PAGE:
Dreaming Death is the first in a new adult fantasy series full of murder, mystery, and magic. The story is told through several POV characters, but the narrative mostly revolves around Mikael, a broadcaster, and Shironne, a touch-sensitive. The story-world is rich, and this is definitely the sort of fantasy novel in which a large portion of the novel (especially at the beginning) is spent on explaining the world, its rules, its magic, and how it all works together. I was immediately hooked by the creepy and heartbreaking first chapter in which we witness a murder through the terrified victim’s eyes. This is what Mikael sees when he dreams a death. These dreams come unbidden to him, and are obviously deeply unsettling as he perceives everything as though he himself is the victim. As a broadcaster, the dreams are then sent out to all nearby sensitives. When Mikael dreams, many suffer. Shironne is the… Read more »

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The Invisible Library: Review

The Invisible Library: Review

Once again I find myself in the position with a book that is practically perfect in its premise, yet I ultimately fail to forge much of a connection with it. This is not a bad book, and I think it has its readers! I mean, it is a book about a great Library that has access to infinite alternate dimensions and universes. It also has werewolves, vampires, Fae, and dragons all romping around and creating magic, mystery, and mayhem in a sort of alternate steampunk “Victorian” London. Sign me way up for that. However, I get this sense of “fuzziness” for lack of better word to describe it with fantasies and other genre works where the world building is not at all clear to me. The Library is a very advanced institution that seems to exist out of time. It has its own Language that allows Librarians to alter their… Read more »

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Flamecaster: Review

Flamecaster: Review

Some things Flamecaster contains: spies, blood-drinking assassin priests(!!!), magic, dragons(!!!!!), intrigue, deception, and heartbreak. Oh, that heartbreak. It’s interesting both that the author chose to return to the same world as a previous series, and also was not at all afraid to wreck some heavy damage in the lives of previously established and beloved characters. Things have not been happy for Raisa and Han in recent times. Their eldest child, and heir to the throne, was killed in combat not too long before the start of the book. You wander along thinking, “Yes, this is pretty bad.” And then it gets worse: Yes, she goes there. But I admire this for the boldness of it, if nothing else. And also, When I saw the first synopsis for this book, and its heavy mention of Adrian sul’Han, I must admit I was worried! One of the things I enjoyed so much… Read more »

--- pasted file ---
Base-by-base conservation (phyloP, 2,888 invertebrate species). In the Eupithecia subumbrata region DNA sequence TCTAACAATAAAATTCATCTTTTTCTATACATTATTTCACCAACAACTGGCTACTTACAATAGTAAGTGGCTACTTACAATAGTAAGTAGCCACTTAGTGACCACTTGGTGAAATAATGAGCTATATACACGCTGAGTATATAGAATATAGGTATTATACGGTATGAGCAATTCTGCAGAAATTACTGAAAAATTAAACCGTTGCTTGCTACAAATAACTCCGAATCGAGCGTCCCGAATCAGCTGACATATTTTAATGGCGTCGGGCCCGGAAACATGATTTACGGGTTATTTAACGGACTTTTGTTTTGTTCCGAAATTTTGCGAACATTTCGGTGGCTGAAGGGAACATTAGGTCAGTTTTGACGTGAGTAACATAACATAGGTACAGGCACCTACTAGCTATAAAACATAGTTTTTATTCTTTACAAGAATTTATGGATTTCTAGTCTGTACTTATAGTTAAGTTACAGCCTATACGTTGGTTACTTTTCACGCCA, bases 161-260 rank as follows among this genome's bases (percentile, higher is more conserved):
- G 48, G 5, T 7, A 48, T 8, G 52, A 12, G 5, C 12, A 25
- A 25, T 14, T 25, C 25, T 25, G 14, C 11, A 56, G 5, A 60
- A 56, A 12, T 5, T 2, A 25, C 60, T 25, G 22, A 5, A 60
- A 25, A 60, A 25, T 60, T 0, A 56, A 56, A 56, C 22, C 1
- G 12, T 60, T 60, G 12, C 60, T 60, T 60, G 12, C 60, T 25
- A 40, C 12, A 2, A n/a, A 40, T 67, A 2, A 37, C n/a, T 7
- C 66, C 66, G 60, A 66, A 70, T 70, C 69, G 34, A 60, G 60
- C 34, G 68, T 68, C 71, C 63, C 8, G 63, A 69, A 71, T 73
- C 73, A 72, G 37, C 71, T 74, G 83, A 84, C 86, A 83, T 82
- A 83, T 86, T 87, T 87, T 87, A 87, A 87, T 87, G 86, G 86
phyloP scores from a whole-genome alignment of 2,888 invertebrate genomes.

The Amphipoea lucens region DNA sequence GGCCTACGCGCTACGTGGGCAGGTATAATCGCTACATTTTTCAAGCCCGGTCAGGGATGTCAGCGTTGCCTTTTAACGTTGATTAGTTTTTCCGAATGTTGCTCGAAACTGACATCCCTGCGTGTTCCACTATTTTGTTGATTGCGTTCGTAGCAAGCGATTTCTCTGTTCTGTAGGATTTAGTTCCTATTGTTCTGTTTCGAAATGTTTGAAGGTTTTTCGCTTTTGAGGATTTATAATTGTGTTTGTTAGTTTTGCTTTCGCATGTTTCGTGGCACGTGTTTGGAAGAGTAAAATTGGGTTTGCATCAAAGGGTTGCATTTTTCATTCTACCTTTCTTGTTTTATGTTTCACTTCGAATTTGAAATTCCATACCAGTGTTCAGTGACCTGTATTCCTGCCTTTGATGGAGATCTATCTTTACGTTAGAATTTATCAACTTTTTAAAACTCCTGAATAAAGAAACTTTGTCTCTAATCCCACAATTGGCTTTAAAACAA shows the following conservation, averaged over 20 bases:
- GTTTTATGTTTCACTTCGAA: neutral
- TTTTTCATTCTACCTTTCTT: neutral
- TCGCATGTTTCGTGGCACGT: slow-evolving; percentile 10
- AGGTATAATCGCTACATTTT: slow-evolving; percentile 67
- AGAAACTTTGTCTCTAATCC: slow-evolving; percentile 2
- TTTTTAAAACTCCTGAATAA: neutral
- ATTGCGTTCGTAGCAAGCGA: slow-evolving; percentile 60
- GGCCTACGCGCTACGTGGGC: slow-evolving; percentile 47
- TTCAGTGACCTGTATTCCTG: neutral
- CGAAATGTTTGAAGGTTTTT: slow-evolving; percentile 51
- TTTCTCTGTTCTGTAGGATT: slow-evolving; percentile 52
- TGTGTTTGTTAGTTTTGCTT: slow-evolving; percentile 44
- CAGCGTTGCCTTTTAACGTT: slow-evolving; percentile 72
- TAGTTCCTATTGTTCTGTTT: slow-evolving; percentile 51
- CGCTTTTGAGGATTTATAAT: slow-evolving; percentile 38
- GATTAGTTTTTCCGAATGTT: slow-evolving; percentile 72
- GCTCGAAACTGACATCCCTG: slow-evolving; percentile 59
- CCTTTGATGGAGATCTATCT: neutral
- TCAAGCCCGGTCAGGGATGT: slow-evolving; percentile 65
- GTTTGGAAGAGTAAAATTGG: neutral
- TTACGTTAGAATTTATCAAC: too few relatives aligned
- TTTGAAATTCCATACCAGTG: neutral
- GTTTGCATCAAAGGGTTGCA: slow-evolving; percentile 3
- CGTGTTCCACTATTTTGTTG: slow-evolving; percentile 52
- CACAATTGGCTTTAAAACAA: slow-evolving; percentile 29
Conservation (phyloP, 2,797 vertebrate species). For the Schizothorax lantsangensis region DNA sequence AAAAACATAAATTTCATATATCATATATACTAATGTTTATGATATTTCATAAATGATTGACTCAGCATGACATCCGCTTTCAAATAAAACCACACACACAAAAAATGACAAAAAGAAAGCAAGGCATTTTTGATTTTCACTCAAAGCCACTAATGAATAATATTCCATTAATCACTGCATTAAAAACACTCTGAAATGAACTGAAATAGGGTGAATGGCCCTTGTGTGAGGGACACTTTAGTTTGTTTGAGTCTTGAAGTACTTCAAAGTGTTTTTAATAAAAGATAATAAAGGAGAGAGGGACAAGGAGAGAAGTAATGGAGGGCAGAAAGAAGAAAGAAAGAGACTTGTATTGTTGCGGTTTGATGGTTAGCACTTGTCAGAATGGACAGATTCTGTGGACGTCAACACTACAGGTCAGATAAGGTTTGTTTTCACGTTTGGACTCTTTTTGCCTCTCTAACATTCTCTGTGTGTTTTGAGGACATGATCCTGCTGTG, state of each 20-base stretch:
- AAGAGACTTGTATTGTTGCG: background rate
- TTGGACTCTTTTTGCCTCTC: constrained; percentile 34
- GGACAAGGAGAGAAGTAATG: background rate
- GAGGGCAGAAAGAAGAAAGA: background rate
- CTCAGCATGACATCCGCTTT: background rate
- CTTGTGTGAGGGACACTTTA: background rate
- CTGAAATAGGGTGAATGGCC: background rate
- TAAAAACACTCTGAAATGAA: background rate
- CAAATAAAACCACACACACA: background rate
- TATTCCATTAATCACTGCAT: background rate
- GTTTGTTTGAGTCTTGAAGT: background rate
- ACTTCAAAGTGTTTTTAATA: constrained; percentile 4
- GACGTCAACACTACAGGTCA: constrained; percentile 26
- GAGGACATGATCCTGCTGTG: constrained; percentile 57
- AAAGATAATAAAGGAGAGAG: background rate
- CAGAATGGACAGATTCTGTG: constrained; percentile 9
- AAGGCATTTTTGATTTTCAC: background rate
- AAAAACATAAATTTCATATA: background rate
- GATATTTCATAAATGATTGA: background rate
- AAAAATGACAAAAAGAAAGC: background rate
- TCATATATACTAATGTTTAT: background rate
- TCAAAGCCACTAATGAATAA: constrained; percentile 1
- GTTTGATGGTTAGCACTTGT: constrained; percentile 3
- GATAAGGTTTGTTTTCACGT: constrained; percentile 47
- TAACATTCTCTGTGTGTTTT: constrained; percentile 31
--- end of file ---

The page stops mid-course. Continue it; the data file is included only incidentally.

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The Dark Days Club: Review

The Dark Days Club: Review

A dark fantasy/paranormal YA novel set in Regency-era London is a setting I simply cannot pass by. Add in a delightfully relatable and unlikely, yet nonetheless badass, heroine and a little romantic tension so thick you could cut it and…well, I am more than sold. This was such a refreshing entry into the YA paranormal realm. In a genre where I am used to reading about vampires, werewolves, and witches, it was absolutely delightful to have these succubi-like demons. Roaming around Regency London no less! Paranormal usually falls under the domain of urban fantasy, as well, so it was doubly delightful to add this historical British flair. The demons and the magic involved were also delightfully creepy which is always a plus in my book. The Deceivers feed off of human sexual energy, depleting the human’s life force, with their creepy energy tentacles. I approve. Lady Helen Wrexhall has been… Read more »